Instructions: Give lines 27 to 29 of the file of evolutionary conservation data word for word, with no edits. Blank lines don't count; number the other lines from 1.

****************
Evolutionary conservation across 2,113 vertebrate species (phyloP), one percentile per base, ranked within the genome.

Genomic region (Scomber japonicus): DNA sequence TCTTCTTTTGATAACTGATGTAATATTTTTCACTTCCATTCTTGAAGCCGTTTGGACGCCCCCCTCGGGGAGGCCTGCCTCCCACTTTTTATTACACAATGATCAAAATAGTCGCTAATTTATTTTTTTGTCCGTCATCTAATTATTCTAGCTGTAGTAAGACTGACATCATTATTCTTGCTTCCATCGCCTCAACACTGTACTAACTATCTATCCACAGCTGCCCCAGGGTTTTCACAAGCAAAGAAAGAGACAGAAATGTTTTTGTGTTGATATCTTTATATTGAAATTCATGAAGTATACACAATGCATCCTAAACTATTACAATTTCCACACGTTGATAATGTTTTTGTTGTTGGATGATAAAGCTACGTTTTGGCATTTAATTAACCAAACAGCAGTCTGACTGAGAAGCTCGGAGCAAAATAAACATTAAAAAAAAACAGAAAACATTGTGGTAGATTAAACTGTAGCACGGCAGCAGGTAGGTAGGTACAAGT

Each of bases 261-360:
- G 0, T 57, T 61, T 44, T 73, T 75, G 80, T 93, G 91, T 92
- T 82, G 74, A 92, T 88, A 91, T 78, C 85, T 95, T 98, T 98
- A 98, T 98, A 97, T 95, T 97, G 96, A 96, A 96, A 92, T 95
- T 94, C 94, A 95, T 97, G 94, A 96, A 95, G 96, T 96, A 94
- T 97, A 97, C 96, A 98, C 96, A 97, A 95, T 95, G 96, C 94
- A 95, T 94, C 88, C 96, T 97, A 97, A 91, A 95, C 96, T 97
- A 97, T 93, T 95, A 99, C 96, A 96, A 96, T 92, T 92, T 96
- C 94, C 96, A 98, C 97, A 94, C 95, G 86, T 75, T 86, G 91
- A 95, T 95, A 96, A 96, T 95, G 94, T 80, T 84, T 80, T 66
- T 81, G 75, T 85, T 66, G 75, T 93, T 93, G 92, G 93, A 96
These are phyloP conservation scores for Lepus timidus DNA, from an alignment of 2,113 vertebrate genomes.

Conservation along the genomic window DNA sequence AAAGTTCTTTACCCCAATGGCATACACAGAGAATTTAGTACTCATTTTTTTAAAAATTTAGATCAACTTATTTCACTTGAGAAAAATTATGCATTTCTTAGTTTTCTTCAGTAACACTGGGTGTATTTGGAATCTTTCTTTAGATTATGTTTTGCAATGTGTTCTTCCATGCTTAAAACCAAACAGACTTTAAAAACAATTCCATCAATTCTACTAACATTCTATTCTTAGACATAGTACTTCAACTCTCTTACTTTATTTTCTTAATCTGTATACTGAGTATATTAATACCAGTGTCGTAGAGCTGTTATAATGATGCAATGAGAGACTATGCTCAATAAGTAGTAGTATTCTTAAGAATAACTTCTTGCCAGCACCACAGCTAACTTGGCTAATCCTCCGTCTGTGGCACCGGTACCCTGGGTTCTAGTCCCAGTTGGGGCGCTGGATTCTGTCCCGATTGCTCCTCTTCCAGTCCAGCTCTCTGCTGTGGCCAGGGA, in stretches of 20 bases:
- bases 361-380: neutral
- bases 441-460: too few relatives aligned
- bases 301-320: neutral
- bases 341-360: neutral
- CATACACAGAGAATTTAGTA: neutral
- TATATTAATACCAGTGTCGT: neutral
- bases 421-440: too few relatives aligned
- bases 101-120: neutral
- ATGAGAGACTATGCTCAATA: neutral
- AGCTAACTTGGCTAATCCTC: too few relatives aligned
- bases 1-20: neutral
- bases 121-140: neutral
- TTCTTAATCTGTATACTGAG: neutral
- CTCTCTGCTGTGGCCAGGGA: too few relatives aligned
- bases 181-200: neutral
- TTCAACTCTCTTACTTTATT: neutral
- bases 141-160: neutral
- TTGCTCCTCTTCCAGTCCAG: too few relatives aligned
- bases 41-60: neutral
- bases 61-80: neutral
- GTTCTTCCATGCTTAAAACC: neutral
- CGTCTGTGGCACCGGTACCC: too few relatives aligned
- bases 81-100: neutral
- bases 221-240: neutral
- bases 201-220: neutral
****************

- bases 121-140: neutral
- TTCTTAATCTGTATACTGAG: neutral
- CTCTCTGCTGTGGCCAGGGA: too few relatives aligned